Allianz, with a total of about €1.7tn under management, has only 6 per cent of its insurance portfolio in equities, while 90 per cent is in bonds. A decade ago, 20 per cent was in equities. It is far from alone: institutional investors, from pension funds to mutual funds sold directly to the public, have slashed holdings in the past decade. Stocks have not been so far out of favour for half a century. Many declare the “cult of the equity” dead.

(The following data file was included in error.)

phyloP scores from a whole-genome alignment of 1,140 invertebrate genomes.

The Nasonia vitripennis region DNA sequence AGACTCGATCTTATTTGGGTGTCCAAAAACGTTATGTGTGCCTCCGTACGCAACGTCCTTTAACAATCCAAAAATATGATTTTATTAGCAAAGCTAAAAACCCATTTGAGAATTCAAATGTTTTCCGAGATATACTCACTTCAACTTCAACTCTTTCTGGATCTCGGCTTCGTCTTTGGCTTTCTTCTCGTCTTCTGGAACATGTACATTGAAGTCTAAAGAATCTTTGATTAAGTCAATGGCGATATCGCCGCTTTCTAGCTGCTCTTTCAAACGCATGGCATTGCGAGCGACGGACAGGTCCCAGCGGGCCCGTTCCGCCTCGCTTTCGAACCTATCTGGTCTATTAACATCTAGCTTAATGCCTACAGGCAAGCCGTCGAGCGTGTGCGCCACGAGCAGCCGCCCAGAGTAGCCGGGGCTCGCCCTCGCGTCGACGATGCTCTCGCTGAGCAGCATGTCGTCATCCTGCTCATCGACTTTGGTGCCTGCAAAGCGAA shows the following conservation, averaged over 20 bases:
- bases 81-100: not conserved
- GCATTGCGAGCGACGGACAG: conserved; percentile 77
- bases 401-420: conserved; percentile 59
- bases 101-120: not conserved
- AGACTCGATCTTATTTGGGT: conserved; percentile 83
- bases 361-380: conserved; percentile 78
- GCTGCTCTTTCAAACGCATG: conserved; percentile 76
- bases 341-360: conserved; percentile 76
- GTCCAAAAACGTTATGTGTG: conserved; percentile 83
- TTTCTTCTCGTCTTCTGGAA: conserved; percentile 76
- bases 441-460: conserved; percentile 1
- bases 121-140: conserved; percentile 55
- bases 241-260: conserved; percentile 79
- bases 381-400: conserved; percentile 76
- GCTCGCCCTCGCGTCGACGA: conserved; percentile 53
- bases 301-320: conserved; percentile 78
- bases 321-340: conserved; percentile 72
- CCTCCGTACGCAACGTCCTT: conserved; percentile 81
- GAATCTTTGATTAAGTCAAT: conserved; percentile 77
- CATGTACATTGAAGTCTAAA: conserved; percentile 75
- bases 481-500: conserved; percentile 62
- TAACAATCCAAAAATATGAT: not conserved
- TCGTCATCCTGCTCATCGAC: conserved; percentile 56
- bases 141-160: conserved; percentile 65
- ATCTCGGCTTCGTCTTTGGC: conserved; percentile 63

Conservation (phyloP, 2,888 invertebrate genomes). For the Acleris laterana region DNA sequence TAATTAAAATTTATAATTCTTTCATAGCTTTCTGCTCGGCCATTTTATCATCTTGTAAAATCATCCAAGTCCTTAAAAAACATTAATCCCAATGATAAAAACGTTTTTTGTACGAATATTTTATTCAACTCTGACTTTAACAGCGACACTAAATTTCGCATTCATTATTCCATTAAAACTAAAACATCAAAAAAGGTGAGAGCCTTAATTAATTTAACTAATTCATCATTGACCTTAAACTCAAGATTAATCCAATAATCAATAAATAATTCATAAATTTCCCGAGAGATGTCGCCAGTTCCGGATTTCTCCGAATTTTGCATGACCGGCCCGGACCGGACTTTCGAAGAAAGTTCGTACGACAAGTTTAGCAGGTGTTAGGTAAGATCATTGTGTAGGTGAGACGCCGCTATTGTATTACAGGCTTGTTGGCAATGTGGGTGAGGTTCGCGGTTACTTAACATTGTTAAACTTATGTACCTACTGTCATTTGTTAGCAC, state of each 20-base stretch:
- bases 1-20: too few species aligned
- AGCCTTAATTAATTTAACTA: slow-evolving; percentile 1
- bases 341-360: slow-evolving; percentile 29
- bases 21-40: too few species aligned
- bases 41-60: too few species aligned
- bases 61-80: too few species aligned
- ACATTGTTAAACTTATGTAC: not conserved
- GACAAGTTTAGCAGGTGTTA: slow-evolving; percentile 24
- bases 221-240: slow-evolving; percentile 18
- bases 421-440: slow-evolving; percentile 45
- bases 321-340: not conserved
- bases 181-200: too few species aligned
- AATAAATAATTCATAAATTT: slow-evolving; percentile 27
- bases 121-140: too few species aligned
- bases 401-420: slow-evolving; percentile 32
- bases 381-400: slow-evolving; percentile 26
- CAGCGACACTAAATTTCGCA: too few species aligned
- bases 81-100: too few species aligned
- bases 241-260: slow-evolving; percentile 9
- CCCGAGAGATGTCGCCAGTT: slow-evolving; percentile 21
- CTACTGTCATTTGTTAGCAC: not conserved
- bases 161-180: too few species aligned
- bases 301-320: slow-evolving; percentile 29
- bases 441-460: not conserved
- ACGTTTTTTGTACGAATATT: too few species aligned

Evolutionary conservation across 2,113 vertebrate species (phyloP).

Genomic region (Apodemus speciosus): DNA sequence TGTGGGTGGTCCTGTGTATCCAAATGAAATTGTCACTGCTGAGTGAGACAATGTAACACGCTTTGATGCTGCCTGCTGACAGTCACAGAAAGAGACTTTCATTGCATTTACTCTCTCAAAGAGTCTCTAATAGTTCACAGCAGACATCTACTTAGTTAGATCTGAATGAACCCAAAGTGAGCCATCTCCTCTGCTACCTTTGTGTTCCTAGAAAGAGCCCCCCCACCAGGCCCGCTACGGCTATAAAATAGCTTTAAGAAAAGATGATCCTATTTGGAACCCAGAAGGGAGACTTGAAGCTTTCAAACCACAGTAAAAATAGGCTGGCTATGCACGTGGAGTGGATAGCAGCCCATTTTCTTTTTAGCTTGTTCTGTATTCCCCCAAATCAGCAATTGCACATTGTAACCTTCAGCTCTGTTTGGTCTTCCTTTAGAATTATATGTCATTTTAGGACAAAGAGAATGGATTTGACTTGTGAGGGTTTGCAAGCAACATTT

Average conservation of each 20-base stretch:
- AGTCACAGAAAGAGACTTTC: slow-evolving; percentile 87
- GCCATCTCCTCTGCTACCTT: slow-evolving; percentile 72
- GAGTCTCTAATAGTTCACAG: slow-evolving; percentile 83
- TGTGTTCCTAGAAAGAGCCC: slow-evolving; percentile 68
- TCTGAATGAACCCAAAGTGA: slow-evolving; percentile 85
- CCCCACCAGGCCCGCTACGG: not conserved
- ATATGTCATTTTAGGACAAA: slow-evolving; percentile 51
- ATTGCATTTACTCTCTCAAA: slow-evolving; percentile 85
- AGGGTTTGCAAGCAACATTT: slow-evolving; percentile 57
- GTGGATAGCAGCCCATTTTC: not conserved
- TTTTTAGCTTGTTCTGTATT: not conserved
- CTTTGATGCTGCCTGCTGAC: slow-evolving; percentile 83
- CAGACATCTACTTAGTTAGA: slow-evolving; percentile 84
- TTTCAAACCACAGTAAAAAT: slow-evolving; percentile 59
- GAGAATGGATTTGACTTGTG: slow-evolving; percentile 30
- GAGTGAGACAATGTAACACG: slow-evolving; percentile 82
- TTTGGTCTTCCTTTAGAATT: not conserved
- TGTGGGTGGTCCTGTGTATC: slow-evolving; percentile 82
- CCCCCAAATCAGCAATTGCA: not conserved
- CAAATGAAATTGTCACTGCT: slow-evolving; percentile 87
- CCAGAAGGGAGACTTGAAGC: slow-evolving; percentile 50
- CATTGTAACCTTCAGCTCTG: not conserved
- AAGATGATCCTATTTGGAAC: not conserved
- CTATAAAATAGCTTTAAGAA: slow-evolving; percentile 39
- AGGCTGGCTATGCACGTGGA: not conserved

With equity financing expensive, many companies are opting to raise debt instead, or to retire equity. As equity markets shrink, so does the sway of the owners of that equity, reducing shareholder control over companies – and challenging accepted concepts of corporate ownership. Further, with equity returns virtually flat for more than a decade, the incentive for investors to take risks by funding smaller, more entrepreneurial companies has declined – eroding a process that has traditionally given managers the flexibility they need to grow. Capitalism with less equity finance would follow a much more conservative model.